For someone who has just lost 21 sons, Titus is remarkably quick to kill his own son Mutius, resorting to violence almost immediately in this dispute. While Titus values his children, he places his allegiance to Rome and the emperor—what he sees as his honor—ahead of the lives of the individuals in his own family.
Angry that Lavinia has been taken from him, Saturninus says that he no longer trusts the Andronicus family and will not have Lavinia as his wife. Instead, Saturninus asks Tamora to be his wife and the “Emperess of Rome.” Tamora accepts the offer and everyone but Titus leaves.
The union of Saturninus and Tamora further blurs the supposed distinction between Romans and Barbarians.
Marcus and Titus’ sons return and Marcus chastises Titus for killing Mutius. Titus again claims that Mutius was “no son of mine.” Lucius asks for Mutius to be buried in the Andronicus family tomb, but Titus refuses. Marcus and Titus’ sons attempt to convince Titus to allow Mutius the customary honor of being laid to rest in the family tomb. Titus grudgingly allows it, but does not join the others in mourning him.
Titus and his family disagree over whether it was right for him to kill Mutius. Titus’ refusal to mourn Mutius properly is a powerful statement of his disowning Mutius as his son.
Saturninus enters with Tamora, her sons, and Aaron, while Bassianus enters with Lavinia. Saturninus tells Bassianus that he can have Lavinia and calls him traitorous, telling him that he and his supporters will “repent this rape.” (“Rape” here means a forcible seizure or abduction.) Bassianus maintains that Lavinia was rightfully his, and pleads on behalf of Titus, telling Saturninus that Titus killed his own son out of respect for him.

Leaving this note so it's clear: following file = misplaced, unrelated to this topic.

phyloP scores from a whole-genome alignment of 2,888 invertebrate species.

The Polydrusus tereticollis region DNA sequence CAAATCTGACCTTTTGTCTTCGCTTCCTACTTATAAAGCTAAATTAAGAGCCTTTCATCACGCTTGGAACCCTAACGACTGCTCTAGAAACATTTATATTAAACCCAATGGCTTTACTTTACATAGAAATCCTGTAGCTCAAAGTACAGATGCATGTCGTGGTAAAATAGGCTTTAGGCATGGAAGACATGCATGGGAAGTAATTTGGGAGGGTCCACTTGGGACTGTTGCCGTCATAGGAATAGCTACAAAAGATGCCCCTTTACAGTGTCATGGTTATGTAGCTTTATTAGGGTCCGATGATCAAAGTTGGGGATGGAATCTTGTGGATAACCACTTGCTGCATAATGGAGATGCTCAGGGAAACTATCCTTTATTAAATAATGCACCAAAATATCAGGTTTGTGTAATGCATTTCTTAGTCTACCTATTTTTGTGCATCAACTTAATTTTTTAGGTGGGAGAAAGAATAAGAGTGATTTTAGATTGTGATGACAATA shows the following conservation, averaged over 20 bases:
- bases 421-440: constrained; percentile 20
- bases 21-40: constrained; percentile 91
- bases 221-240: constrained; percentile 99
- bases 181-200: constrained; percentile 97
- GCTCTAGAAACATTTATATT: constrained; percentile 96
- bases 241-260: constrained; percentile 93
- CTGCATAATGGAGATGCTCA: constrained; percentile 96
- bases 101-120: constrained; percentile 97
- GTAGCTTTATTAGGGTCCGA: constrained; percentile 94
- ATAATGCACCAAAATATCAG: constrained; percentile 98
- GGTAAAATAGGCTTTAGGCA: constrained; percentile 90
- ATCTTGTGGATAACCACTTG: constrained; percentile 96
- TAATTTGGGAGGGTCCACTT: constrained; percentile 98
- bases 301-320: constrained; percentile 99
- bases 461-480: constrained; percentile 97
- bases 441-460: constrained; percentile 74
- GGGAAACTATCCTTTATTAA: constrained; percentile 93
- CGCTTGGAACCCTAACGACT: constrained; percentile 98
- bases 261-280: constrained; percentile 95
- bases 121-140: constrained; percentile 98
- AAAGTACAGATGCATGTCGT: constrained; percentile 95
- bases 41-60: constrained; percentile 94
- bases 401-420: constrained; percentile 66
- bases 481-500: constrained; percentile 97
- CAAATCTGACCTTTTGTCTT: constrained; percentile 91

Saturninus immediately jumps to thoughts of revenge, telling Bassianus and Titus that they will “repent” their deeds. The discord between Saturninus and Bassianus (whom Saturninus calls a traitor) exemplifies the general civil and political turmoil at Rome.
Tamora convinces Saturninus not to seek revenge, but rather to forgive Titus. However, she secretly whispers to Saturninus that this mercy is only a public ruse. She says that she will plot revenge upon Titus for the killing of her son. Speaking aloud, Tamora continues to lie to Titus, telling him, “This day all quarrels die.” Marcus, Lavinia, and Titus’ sons ask for Saturninus’ pardon. Saturninus publicly forgives them. Titus invites Saturninus to go on a hunt with him the next day as a gesture of reconciliation and Saturninus accepts the invitation.
Tamora is entirely devoted to getting revenge on Titus. Far from bringing an end to “all quarrels”, her plans of vengeance ensure that much more violence and bloodshed is to follow in the play.